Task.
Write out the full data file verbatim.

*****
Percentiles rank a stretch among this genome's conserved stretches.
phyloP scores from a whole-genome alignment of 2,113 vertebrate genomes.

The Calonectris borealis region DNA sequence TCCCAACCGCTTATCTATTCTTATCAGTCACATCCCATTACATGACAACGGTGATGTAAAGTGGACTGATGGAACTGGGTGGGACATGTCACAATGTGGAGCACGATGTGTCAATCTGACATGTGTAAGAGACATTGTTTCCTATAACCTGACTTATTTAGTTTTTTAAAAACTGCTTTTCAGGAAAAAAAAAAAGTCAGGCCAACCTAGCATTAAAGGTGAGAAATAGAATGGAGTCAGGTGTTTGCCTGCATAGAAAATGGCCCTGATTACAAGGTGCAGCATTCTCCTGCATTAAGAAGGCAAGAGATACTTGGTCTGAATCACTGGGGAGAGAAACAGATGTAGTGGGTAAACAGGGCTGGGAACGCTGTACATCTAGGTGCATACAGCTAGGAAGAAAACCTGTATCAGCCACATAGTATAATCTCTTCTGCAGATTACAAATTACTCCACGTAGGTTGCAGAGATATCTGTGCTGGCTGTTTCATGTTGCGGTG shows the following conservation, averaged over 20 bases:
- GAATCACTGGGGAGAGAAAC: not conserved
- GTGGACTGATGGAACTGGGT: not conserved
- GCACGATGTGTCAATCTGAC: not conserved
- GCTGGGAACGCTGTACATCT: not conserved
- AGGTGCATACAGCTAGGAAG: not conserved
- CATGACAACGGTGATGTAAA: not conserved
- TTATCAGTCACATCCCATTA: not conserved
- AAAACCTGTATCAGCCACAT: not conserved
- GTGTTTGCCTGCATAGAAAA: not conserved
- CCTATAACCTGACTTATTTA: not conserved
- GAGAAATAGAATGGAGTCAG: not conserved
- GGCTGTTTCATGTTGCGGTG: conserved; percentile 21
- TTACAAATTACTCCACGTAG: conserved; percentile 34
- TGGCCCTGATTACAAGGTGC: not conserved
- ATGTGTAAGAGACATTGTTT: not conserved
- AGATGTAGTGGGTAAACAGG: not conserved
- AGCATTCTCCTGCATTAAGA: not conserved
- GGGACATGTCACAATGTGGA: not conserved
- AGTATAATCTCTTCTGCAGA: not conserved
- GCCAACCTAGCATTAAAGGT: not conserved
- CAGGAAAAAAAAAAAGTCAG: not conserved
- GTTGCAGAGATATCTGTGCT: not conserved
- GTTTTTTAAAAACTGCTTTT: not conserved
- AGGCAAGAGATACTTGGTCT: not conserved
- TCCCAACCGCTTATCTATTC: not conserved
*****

Percentiles rank a stretch among this genome's conserved stretches.
phyloP scores from a whole-genome alignment of 2,113 vertebrate genomes.

The Calonectris borealis region DNA sequence TCCCAACCGCTTATCTATTCTTATCAGTCACATCCCATTACATGACAACGGTGATGTAAAGTGGACTGATGGAACTGGGTGGGACATGTCACAATGTGGAGCACGATGTGTCAATCTGACATGTGTAAGAGACATTGTTTCCTATAACCTGACTTATTTAGTTTTTTAAAAACTGCTTTTCAGGAAAAAAAAAAAGTCAGGCCAACCTAGCATTAAAGGTGAGAAATAGAATGGAGTCAGGTGTTTGCCTGCATAGAAAATGGCCCTGATTACAAGGTGCAGCATTCTCCTGCATTAAGAAGGCAAGAGATACTTGGTCTGAATCACTGGGGAGAGAAACAGATGTAGTGGGTAAACAGGGCTGGGAACGCTGTACATCTAGGTGCATACAGCTAGGAAGAAAACCTGTATCAGCCACATAGTATAATCTCTTCTGCAGATTACAAATTACTCCACGTAGGTTGCAGAGATATCTGTGCTGGCTGTTTCATGTTGCGGTG shows the following conservation, averaged over 20 bases:
- GAATCACTGGGGAGAGAAAC: not conserved
- GTGGACTGATGGAACTGGGT: not conserved
- GCACGATGTGTCAATCTGAC: not conserved
- GCTGGGAACGCTGTACATCT: not conserved
- AGGTGCATACAGCTAGGAAG: not conserved
- CATGACAACGGTGATGTAAA: not conserved
- TTATCAGTCACATCCCATTA: not conserved
- AAAACCTGTATCAGCCACAT: not conserved
- GTGTTTGCCTGCATAGAAAA: not conserved
- CCTATAACCTGACTTATTTA: not conserved
- GAGAAATAGAATGGAGTCAG: not conserved
- GGCTGTTTCATGTTGCGGTG: conserved; percentile 21
- TTACAAATTACTCCACGTAG: conserved; percentile 34
- TGGCCCTGATTACAAGGTGC: not conserved
- ATGTGTAAGAGACATTGTTT: not conserved
- AGATGTAGTGGGTAAACAGG: not conserved
- AGCATTCTCCTGCATTAAGA: not conserved
- GGGACATGTCACAATGTGGA: not conserved
- AGTATAATCTCTTCTGCAGA: not conserved
- GCCAACCTAGCATTAAAGGT: not conserved
- CAGGAAAAAAAAAAAGTCAG: not conserved
- GTTGCAGAGATATCTGTGCT: not conserved
- GTTTTTTAAAAACTGCTTTT: not conserved
- AGGCAAGAGATACTTGGTCT: not conserved
- TCCCAACCGCTTATCTATTC: not conserved